In an era of cacophonic noise, the world needs a good measure of silence. Considered the cornerstone of character, silence teaches us self-discipline, staying power, patience, respect for yourself and others, and reverence.
“Successful people have the ability to practice effective silence,” says motivational speaker and executive trainer Cynthia Krosky. Considering that effective leaders spend 70% of their time listening and only 30% of their time talking, she says they play an important role in helping others understand the value of silence. However, leaders have their work cut out for them in helping younger employees understand, appreciate and harness disciplined stillness. The art of silence appears to be lost on younger generations. A silent mind, freed from the constant onslaught of thoughts and thought processes, is vital for personal and spiritual development, and ultimately discovering who you really are.
Doing without the chattering within
From the moment we wake up in the morning, until after we fall asleep, the constant chattering of our ego-selves – an endless stream of daydreams, memories, deliberations, worries and plans – disturbs the natural quietness of our minds, says writer and teacher Steven Taylor in an article published by New Renaissance magazine.
Instead of just dealing with situations as they arise, people tend to mull over tiny inconveniences and uncertainties, and imagine all kinds of possible scenarios about future events. This creates many problems, because your thoughts become your reality. When your mind is constantly chattering, it is impossible to pay full attention to your surroundings, activities and the people you interact with. “Our attention is always partly taken up by our thoughts. So, wherever we are and whatever we’re doing, we’re never completely there,” says Taylor.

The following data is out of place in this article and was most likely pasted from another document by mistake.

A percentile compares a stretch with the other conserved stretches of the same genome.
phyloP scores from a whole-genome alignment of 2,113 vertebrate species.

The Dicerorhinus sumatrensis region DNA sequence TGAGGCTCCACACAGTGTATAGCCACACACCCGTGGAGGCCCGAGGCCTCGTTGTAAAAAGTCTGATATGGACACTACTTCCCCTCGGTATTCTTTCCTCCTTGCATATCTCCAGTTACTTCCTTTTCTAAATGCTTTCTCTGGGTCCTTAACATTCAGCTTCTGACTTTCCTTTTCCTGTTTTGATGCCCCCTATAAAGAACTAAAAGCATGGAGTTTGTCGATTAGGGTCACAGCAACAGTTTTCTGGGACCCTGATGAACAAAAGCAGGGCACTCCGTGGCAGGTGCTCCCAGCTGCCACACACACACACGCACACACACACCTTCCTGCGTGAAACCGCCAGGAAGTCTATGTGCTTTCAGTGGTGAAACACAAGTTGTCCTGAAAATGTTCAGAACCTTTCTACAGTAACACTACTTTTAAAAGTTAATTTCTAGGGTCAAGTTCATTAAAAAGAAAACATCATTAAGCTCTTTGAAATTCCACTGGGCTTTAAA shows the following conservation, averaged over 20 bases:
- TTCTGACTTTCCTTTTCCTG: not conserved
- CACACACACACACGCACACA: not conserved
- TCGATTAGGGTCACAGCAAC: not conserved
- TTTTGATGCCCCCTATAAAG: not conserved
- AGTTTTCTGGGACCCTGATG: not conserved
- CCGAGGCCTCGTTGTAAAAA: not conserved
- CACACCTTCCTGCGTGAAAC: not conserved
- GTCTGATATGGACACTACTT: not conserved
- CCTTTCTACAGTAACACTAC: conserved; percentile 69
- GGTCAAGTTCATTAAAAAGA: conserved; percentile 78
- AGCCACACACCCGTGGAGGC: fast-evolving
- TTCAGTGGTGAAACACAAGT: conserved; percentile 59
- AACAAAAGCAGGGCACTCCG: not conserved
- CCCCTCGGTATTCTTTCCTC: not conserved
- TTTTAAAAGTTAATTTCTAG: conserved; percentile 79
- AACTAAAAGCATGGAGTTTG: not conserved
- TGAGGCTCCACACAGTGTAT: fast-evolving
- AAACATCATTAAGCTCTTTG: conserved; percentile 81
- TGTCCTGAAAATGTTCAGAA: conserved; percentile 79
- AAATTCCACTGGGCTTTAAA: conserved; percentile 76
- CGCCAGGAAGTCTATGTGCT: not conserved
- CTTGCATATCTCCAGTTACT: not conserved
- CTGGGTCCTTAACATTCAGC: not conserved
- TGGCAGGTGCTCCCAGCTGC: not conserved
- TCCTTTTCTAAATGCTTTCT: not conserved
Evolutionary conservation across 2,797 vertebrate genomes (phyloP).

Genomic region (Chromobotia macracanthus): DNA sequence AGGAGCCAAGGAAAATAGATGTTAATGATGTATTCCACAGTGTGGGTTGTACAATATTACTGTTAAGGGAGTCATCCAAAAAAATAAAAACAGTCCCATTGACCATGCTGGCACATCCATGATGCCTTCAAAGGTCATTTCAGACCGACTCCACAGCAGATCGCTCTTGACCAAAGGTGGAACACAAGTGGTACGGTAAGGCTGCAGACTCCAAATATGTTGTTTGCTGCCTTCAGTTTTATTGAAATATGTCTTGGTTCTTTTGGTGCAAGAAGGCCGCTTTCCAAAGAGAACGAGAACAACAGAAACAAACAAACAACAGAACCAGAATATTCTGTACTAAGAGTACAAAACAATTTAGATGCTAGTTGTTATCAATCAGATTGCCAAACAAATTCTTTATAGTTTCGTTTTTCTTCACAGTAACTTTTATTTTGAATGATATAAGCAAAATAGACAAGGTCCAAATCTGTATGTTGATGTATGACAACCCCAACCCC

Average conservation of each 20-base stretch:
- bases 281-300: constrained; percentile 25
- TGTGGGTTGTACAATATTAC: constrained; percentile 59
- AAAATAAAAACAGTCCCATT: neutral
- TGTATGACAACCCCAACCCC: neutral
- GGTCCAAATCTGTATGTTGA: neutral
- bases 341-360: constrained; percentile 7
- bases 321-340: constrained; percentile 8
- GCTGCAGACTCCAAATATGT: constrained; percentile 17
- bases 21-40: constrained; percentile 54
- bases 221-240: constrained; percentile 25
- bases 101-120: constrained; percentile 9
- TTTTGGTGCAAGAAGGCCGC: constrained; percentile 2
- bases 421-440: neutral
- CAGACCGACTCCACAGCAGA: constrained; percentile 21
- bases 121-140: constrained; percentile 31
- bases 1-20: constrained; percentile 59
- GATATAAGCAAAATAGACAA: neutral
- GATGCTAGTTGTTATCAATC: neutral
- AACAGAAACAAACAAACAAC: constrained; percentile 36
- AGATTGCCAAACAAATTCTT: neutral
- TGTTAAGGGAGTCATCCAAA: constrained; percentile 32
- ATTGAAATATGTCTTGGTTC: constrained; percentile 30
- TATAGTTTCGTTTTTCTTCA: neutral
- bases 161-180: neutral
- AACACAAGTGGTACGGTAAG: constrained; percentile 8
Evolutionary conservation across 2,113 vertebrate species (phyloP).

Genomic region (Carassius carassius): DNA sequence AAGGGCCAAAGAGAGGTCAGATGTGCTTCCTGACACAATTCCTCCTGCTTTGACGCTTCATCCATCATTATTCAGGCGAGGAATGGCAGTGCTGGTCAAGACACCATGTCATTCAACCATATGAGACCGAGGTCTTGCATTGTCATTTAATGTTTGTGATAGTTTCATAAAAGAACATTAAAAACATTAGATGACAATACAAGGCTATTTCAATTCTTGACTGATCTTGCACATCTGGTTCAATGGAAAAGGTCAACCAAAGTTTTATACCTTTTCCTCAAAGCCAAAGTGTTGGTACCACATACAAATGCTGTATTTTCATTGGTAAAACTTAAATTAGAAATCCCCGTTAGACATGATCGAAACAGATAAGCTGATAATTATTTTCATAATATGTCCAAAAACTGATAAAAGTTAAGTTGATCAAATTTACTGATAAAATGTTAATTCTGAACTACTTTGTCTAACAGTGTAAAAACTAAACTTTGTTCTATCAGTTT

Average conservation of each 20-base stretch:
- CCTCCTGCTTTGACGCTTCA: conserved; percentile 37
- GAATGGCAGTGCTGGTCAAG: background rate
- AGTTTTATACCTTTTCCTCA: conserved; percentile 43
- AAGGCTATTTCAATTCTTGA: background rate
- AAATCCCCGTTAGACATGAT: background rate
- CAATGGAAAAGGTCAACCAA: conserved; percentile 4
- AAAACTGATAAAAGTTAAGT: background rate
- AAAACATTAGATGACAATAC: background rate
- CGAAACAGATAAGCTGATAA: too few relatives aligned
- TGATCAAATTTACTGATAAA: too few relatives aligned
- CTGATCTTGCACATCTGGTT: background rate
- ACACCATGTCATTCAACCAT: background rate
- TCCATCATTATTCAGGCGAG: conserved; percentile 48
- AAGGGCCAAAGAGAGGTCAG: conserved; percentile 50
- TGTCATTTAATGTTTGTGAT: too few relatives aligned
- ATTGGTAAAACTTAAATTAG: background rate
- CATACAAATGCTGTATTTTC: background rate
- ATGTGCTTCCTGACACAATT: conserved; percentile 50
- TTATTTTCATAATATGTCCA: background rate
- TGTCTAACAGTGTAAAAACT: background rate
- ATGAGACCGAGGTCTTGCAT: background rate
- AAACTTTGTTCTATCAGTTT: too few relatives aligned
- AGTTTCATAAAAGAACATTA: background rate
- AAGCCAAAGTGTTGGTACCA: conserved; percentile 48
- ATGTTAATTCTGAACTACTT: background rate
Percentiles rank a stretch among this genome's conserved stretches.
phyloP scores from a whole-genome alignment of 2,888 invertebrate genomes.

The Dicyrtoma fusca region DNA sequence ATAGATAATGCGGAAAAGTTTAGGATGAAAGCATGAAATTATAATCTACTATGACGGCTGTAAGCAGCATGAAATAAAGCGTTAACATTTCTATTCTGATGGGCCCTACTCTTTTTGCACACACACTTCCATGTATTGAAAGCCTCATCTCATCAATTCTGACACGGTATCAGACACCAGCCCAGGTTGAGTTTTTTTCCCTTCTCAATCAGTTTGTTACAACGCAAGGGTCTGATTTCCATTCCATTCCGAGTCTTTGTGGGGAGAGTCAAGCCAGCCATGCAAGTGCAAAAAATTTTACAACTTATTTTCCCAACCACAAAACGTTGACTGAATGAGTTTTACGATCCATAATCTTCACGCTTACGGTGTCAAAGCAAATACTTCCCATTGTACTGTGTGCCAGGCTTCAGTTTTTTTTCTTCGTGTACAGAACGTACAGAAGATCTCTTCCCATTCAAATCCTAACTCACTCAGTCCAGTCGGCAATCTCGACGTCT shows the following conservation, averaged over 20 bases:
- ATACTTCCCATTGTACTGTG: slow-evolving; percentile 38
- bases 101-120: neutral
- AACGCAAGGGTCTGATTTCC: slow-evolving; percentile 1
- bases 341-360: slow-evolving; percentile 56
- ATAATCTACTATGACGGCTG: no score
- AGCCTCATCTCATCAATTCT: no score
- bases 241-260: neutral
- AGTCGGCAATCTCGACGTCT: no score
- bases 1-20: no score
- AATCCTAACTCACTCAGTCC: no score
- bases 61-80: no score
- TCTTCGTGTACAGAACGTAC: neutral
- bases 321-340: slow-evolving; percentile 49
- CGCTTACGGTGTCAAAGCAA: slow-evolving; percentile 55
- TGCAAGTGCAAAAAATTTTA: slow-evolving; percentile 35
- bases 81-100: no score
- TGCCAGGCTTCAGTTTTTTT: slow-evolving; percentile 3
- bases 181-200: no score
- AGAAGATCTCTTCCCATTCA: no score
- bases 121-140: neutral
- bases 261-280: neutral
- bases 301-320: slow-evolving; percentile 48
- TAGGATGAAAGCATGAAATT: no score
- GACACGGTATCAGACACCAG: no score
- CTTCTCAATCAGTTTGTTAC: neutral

Harnessing the power of silence
Marketing consultant Liz Tahir says silence is the secret tool of power negotiators who know when to listen, when to remain silent and when to use facial expressions to make a point. She offers five tips to effectively use silence as a communication tool:
1. Listen more
Most people don’t truly listen when others talk. They just can’t remain silent long enough to really hear them. Chances are they are just marking time until they can jump in and start talking. Listening is active, not passive. When you listen well, you gain the trust and confidence of others. When you encourage others to talk, they tell you their needs, their wants, their dreams, and their plan of action. In short, they give you information. When you make good eye contact while listening, people feel valued.
2. Try the 10-second strategy
Silence makes most of us uncomfortable, especially during negotiations. The next time you negotiate with someone, and they say something like ‘well, that’s my offer’, don’t utter a word for 10 seconds.They will jump in with another offer or more information, anything to break the silence. When you get comfortable with 10 seconds, bump it up to 20 seconds. The silence will hang like lead in the air and drive them crazy.
3. Ask more questions
A good way to learn silence is to ask questions. The person asking the questions controls the conversation. The purpose is to get the other person to talk, to perhaps verify your information and, really, to make them feel more comfortable working with you and that they can trust you.
4. Pause more between sentences
Author Mark Twain says it best: The right word may be effective, but no word was ever as effective as a rightly timed pause. A recent study shows that when listening to a musical symphony, a one- or two-second break between movements triggers a flurry of mental activity. This means a one- to two-second pause between sentences could be powerful in helping others understand your messages. Fast talkers have to learn to be more deliberate and practice the art of pausing between sentences.
5. The flinch; the shrug; and the smile
Although there will always be someone who misunderstands or misinterprets your silence, these actions carry powerful messages, as you remain totally silent. The flinch is the quick, jerky movement of the shoulders, with a pained look on your face, as if you have just been stricken. It sends an immediate message that you did not like what you heard. Once you flinch, then what? Remain silent. Wait for the other party to speak and they quickly will, probably while scrabbling to sweeten the deal. The shrug of the shoulders sends the message that you just don’t care; you’re not interested. Again, remain silent.